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  • Writer's pictureDan Russoman

Sacco leads Wildcats for last time

THG/Dan Russoman. To purchase photos in The Gazette, call (609) 704-1940. Paul Sacco addresses St. Joseph Academy’s football team following his final game as the Wildcats coach last week at Winslow.

WINSLOW—For a few seconds, Paul Sacco couldn’t find the words.

Sacco had just finished coaching St. Joseph Academy’s football team, one he guided for 41 seasons, for the last time.

With his team, their parents and many supporters surrounding him, Sacco addressed his team one final time. A few minutes into it, he paused, glanced down and held back tears that were had waited four months to be shed.

“Life goes on,” he said.

In mid-August Sacco had announced that this would be his last year coaching at St. Joseph. The end came last week, as the Wildcats lost to Winslow 42-17, ending a legendary 41-season run that saw Sacco become the winningest coach in South Jersey history.

Sacco had addressed both his team and the media 437 times in his coaching career, but none was as hard as last week’s talk when the coach reflected on what has been the most successful tenure of any coach in New Jersey history.

“Life goes on,” Sacco told his players.

“It’s time now I get a little bit of a break and spend time with my wife [Peggy] and my dog that I love to death. Spend a little more time with my family. I don’t know where I’ll be down the road,” Sacco said.

In August, Sacco debated whether or not to coach one more season at St. Joe, eventually opting to finish out the year after discussions with players and family.

The decision was not an easy one, but Sacco said he was glad he stayed.

“It’s been an emotional year. It’s been a roller coaster. I say it over and over, I’m glad I stayed with these kids. We weren’t very talented. It’s been a wonderful experience at St. Joe, and I wouldn’t change it for the world. Sometimes things change. I’m proud of the kids,” Sacco said.

The season began with a tough 30-10 loss at St. Augustine Prep, but the Wildcats rebounded to win five-straight before a close loss to Delsea, one of the top-ranked teams in the state. St. Joe would eventually reach the Non-Public B semifinals before last week’s season-ending loss at Winslow.

“We lost that first game and people were saying we might not win any games, and I was thinking the same thing, but we won five in a row and I said these kids have character. I wish we would have played a little better tonight, but it is what it is,” Sacco said.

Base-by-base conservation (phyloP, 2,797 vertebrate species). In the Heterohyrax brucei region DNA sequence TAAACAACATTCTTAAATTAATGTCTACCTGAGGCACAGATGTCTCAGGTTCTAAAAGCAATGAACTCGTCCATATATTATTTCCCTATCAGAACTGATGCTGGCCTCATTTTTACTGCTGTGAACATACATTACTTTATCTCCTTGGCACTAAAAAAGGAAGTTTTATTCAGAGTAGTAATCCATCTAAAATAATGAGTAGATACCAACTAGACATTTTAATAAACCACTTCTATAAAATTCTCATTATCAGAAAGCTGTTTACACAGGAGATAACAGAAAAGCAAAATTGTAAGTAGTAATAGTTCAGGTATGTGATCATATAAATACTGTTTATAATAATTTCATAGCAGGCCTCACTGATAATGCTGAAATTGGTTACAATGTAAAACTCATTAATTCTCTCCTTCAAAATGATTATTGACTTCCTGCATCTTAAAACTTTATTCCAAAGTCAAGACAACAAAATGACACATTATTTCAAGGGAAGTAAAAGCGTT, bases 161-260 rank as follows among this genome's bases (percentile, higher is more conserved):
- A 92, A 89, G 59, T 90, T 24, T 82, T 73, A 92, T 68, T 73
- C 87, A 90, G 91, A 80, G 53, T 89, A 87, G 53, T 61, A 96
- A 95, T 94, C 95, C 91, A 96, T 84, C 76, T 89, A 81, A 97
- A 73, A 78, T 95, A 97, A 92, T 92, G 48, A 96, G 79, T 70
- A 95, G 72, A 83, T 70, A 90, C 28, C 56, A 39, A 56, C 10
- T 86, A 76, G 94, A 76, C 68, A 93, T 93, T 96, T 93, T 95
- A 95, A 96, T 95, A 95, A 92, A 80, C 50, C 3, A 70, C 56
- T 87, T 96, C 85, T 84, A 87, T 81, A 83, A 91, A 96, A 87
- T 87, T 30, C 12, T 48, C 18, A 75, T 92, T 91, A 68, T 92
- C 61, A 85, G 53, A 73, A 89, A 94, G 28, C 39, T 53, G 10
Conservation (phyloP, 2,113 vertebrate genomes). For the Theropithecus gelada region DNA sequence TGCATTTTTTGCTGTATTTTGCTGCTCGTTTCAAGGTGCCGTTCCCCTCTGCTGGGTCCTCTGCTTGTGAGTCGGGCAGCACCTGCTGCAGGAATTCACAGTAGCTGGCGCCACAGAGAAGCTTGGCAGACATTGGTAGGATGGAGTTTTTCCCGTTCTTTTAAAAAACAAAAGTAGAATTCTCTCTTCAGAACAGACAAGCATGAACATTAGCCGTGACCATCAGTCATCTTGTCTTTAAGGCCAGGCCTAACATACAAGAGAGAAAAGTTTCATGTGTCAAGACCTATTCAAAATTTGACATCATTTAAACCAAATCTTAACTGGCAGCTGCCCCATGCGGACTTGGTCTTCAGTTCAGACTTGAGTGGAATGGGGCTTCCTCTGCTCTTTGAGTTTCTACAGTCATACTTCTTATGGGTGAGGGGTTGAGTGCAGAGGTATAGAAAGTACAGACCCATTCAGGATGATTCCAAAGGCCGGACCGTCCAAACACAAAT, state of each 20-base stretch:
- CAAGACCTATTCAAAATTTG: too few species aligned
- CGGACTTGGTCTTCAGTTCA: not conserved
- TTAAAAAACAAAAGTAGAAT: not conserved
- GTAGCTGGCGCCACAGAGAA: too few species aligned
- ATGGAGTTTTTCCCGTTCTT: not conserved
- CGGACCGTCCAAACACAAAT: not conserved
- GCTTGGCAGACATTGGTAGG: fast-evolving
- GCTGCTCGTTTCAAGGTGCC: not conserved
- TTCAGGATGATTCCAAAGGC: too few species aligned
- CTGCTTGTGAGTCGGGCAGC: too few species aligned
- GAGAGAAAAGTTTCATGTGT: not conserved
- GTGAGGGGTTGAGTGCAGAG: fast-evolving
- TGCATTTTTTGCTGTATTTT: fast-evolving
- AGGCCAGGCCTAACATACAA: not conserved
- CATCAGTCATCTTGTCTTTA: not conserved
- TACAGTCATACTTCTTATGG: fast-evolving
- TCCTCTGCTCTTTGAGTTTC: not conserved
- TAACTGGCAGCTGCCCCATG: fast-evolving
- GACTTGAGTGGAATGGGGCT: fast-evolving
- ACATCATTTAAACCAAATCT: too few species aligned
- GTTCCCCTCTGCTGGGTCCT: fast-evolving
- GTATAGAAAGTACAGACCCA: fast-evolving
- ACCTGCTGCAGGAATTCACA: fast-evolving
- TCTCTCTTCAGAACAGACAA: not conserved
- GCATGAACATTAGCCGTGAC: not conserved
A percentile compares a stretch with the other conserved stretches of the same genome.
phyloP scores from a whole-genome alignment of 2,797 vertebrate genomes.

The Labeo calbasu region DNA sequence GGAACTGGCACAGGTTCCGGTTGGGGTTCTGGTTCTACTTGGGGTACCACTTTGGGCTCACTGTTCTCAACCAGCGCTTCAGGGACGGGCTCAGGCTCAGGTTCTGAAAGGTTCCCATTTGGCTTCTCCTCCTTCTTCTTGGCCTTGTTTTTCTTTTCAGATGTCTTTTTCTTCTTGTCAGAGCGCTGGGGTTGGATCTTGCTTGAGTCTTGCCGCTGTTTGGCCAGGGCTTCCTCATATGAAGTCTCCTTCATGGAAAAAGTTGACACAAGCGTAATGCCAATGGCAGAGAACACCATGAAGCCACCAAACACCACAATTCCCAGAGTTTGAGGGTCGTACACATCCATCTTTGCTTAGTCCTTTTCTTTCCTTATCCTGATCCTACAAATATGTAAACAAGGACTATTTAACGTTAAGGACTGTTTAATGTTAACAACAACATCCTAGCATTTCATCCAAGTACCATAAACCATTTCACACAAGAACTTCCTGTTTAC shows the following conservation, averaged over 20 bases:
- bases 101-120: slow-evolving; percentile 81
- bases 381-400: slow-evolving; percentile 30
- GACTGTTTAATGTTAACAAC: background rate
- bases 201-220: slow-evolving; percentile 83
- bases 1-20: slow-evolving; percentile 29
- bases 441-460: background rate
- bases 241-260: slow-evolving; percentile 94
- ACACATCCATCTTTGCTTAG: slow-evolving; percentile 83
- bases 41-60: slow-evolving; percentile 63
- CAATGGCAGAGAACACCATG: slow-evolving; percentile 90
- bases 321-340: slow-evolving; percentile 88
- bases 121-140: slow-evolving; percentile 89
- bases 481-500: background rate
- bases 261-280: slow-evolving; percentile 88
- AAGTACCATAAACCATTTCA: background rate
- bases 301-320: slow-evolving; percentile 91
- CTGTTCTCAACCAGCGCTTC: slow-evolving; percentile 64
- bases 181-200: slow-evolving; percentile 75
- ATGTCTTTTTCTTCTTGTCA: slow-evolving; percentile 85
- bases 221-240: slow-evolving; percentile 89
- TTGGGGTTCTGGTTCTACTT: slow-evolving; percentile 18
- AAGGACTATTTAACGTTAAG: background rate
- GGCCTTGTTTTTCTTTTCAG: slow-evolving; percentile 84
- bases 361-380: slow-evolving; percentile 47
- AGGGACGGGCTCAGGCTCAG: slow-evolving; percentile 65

Sacco’s players all had praise for their coach.

“He really motivates me, I’m not going to lie, because he never gives up. No matter how much is on him, he never gives up. He never folds. He really motivates me. That’s my guy,” senior Richard Chandler said.

“Everybody said this wouldn’t be the same St. Joe’s team, but we battled. Not one game was easy, we came back so many times. I’m just so proud it was a great season. It kills me inside that we couldn’t send the legend out with a win. I wish some things worked out differently, but it was a great year, I wouldn’t change anything for the world,” senior Jimmy Mantuano said.

“I felt honored [that Sacco came back for one last year]. The day I found out [Sacco was leaving] I cried like a baby. It was heart-breaking because I’ve waited so long for this senior season. When I found out he was [coming back], that made my effort three times harder. Every play was for him because I couldn’t thank him enough. His work ethic was off the charts, no coach in South Jersey works harder. He just dedicates so much to the school, to the team. I’ve never seen somebody like that in my life. Him and my dad are the two most dedicated people I’ve seen. He’ll be a role model for me my entire life,” Mantuano said

After talking to his team for the last time, Sacco met with a large group of reporters.

“I can’t believe all you guys came out here tonight,” Sacco joked.

The coach then reflected on a more than four-decade career.

“I got an opportunity to coach under Chuck Donahue, who showed me everything. I never thought I was better than anybody. I’m just a little high school football coach in a little Catholic school in a little tiny town of Hammonton and that’s the extent of it,” he said.

“I was very fortunate to win a lot of football games. I didn’t win them, the kids did,” Sacco said.

“This [last week against Winslow] was one of the toughest days of my life. Ninety-nine percent of my waking hours have been spent at St. Joe’s. Maybe it’s time I get a little bit of a break and spend a little more time with my family,” Sacco said.

The season was a stressful one for Sacco, who worked with a new coaching staff and a small roster filled with inexperienced players.

“We had a whole new staff this year and we lost so many seniors from last year. I wasn’t sure what to expect, but we held together and found ways to win,” Sacco said.

The long season came to an end last week, wrapping up an historic run at St. Joseph.

“Since the first scrimmage driving up to St. Joe Montvale, I dreaded the last day. I really did.

Sooner or later, all good things come to an end and as each day went by some days were hard to practice and other days it wasn’t. But I’m glad I came back and stuck it out and now we’ll see what the future holds,” Sacco said.

In the huddle with his team following the game, Sacco began to talk about how he is often asked to compare his teams to others. He paused and held back tears, then delivered a message that gave a glimpse into what’s made him so successful and respected as a coach.

“I always say ask me in 10, 15 years and see how they develop through life.” Sacco said.


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